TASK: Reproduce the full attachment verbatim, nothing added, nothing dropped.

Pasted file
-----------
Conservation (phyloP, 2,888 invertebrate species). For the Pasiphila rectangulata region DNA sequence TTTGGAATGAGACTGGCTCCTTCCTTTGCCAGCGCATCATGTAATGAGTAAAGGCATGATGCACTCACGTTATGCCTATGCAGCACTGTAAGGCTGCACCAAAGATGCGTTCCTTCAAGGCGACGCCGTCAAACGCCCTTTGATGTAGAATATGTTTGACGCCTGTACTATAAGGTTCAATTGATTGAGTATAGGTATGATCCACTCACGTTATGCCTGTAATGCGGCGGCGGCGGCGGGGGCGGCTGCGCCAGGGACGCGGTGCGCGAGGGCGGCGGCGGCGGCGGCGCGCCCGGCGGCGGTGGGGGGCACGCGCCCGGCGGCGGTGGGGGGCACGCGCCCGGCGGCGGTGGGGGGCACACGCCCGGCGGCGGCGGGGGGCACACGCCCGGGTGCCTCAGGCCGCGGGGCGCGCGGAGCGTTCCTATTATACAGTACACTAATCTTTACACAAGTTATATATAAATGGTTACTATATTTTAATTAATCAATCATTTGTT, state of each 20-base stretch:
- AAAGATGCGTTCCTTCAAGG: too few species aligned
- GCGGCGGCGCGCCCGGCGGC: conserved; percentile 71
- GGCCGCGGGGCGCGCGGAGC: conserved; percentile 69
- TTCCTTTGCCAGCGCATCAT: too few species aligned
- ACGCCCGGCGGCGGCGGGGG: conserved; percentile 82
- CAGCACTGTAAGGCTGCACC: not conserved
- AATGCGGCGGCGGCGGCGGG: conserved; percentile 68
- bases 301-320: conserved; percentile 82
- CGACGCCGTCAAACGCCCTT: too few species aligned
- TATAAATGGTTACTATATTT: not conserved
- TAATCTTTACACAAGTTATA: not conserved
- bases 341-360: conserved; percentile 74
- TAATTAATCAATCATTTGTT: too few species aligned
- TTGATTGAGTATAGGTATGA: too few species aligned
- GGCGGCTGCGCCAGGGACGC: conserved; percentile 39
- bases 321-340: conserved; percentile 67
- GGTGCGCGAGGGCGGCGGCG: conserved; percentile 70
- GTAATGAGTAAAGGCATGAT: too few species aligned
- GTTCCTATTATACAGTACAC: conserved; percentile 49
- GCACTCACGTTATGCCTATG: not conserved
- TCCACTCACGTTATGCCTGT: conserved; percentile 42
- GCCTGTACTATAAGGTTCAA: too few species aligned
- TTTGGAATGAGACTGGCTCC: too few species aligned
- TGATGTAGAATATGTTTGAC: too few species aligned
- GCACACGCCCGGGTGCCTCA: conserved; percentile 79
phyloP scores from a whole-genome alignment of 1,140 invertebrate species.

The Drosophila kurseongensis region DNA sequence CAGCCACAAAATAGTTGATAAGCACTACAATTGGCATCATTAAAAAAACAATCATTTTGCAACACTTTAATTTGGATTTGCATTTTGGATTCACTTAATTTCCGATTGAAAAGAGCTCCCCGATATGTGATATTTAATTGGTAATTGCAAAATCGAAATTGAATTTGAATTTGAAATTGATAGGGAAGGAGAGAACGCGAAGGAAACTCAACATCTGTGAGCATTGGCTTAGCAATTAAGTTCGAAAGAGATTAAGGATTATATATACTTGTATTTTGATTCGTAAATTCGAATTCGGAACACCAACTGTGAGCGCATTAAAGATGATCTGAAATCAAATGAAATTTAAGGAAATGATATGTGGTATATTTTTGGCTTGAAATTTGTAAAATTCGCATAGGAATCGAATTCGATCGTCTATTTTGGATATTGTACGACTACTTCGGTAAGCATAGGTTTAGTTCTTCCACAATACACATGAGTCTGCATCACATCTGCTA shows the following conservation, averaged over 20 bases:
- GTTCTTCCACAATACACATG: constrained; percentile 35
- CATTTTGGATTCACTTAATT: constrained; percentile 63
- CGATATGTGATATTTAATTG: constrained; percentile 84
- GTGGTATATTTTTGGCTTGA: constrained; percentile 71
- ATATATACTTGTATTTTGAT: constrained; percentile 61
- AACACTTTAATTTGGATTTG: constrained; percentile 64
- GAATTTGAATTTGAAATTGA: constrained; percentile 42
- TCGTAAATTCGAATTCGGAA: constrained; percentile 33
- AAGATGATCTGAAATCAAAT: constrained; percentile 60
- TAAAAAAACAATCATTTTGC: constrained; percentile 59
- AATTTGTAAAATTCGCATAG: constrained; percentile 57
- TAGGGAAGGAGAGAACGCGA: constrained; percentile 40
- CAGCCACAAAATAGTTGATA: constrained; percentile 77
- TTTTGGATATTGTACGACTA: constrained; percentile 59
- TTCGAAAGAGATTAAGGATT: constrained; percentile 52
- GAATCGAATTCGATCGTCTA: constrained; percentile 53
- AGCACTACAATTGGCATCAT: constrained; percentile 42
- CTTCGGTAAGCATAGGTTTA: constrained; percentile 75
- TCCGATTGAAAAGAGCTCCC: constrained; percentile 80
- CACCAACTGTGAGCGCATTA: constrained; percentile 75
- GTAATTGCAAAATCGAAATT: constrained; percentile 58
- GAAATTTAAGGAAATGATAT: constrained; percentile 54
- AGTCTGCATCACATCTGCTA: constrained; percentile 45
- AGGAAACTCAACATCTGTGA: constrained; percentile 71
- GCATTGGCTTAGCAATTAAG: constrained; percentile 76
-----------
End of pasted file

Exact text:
Conservation (phyloP, 2,888 invertebrate species). For the Pasiphila rectangulata region DNA sequence TTTGGAATGAGACTGGCTCCTTCCTTTGCCAGCGCATCATGTAATGAGTAAAGGCATGATGCACTCACGTTATGCCTATGCAGCACTGTAAGGCTGCACCAAAGATGCGTTCCTTCAAGGCGACGCCGTCAAACGCCCTTTGATGTAGAATATGTTTGACGCCTGTACTATAAGGTTCAATTGATTGAGTATAGGTATGATCCACTCACGTTATGCCTGTAATGCGGCGGCGGCGGCGGGGGCGGCTGCGCCAGGGACGCGGTGCGCGAGGGCGGCGGCGGCGGCGGCGCGCCCGGCGGCGGTGGGGGGCACGCGCCCGGCGGCGGTGGGGGGCACGCGCCCGGCGGCGGTGGGGGGCACACGCCCGGCGGCGGCGGGGGGCACACGCCCGGGTGCCTCAGGCCGCGGGGCGCGCGGAGCGTTCCTATTATACAGTACACTAATCTTTACACAAGTTATATATAAATGGTTACTATATTTTAATTAATCAATCATTTGTT, state of each 20-base stretch:
- AAAGATGCGTTCCTTCAAGG: too few species aligned
- GCGGCGGCGCGCCCGGCGGC: conserved; percentile 71
- GGCCGCGGGGCGCGCGGAGC: conserved; percentile 69
- TTCCTTTGCCAGCGCATCAT: too few species aligned
- ACGCCCGGCGGCGGCGGGGG: conserved; percentile 82
- CAGCACTGTAAGGCTGCACC: not conserved
- AATGCGGCGGCGGCGGCGGG: conserved; percentile 68
- bases 301-320: conserved; percentile 82
- CGACGCCGTCAAACGCCCTT: too few species aligned
- TATAAATGGTTACTATATTT: not conserved
- TAATCTTTACACAAGTTATA: not conserved
- bases 341-360: conserved; percentile 74
- TAATTAATCAATCATTTGTT: too few species aligned
- TTGATTGAGTATAGGTATGA: too few species aligned
- GGCGGCTGCGCCAGGGACGC: conserved; percentile 39
- bases 321-340: conserved; percentile 67
- GGTGCGCGAGGGCGGCGGCG: conserved; percentile 70
- GTAATGAGTAAAGGCATGAT: too few species aligned
- GTTCCTATTATACAGTACAC: conserved; percentile 49
- GCACTCACGTTATGCCTATG: not conserved
- TCCACTCACGTTATGCCTGT: conserved; percentile 42
- GCCTGTACTATAAGGTTCAA: too few species aligned
- TTTGGAATGAGACTGGCTCC: too few species aligned
- TGATGTAGAATATGTTTGAC: too few species aligned
- GCACACGCCCGGGTGCCTCA: conserved; percentile 79
phyloP scores from a whole-genome alignment of 1,140 invertebrate species.

The Drosophila kurseongensis region DNA sequence CAGCCACAAAATAGTTGATAAGCACTACAATTGGCATCATTAAAAAAACAATCATTTTGCAACACTTTAATTTGGATTTGCATTTTGGATTCACTTAATTTCCGATTGAAAAGAGCTCCCCGATATGTGATATTTAATTGGTAATTGCAAAATCGAAATTGAATTTGAATTTGAAATTGATAGGGAAGGAGAGAACGCGAAGGAAACTCAACATCTGTGAGCATTGGCTTAGCAATTAAGTTCGAAAGAGATTAAGGATTATATATACTTGTATTTTGATTCGTAAATTCGAATTCGGAACACCAACTGTGAGCGCATTAAAGATGATCTGAAATCAAATGAAATTTAAGGAAATGATATGTGGTATATTTTTGGCTTGAAATTTGTAAAATTCGCATAGGAATCGAATTCGATCGTCTATTTTGGATATTGTACGACTACTTCGGTAAGCATAGGTTTAGTTCTTCCACAATACACATGAGTCTGCATCACATCTGCTA shows the following conservation, averaged over 20 bases:
- GTTCTTCCACAATACACATG: constrained; percentile 35
- CATTTTGGATTCACTTAATT: constrained; percentile 63
- CGATATGTGATATTTAATTG: constrained; percentile 84
- GTGGTATATTTTTGGCTTGA: constrained; percentile 71
- ATATATACTTGTATTTTGAT: constrained; percentile 61
- AACACTTTAATTTGGATTTG: constrained; percentile 64
- GAATTTGAATTTGAAATTGA: constrained; percentile 42
- TCGTAAATTCGAATTCGGAA: constrained; percentile 33
- AAGATGATCTGAAATCAAAT: constrained; percentile 60
- TAAAAAAACAATCATTTTGC: constrained; percentile 59
- AATTTGTAAAATTCGCATAG: constrained; percentile 57
- TAGGGAAGGAGAGAACGCGA: constrained; percentile 40
- CAGCCACAAAATAGTTGATA: constrained; percentile 77
- TTTTGGATATTGTACGACTA: constrained; percentile 59
- TTCGAAAGAGATTAAGGATT: constrained; percentile 52
- GAATCGAATTCGATCGTCTA: constrained; percentile 53
- AGCACTACAATTGGCATCAT: constrained; percentile 42
- CTTCGGTAAGCATAGGTTTA: constrained; percentile 75
- TCCGATTGAAAAGAGCTCCC: constrained; percentile 80
- CACCAACTGTGAGCGCATTA: constrained; percentile 75
- GTAATTGCAAAATCGAAATT: constrained; percentile 58
- GAAATTTAAGGAAATGATAT: constrained; percentile 54
- AGTCTGCATCACATCTGCTA: constrained; percentile 45
- AGGAAACTCAACATCTGTGA: constrained; percentile 71
- GCATTGGCTTAGCAATTAAG: constrained; percentile 76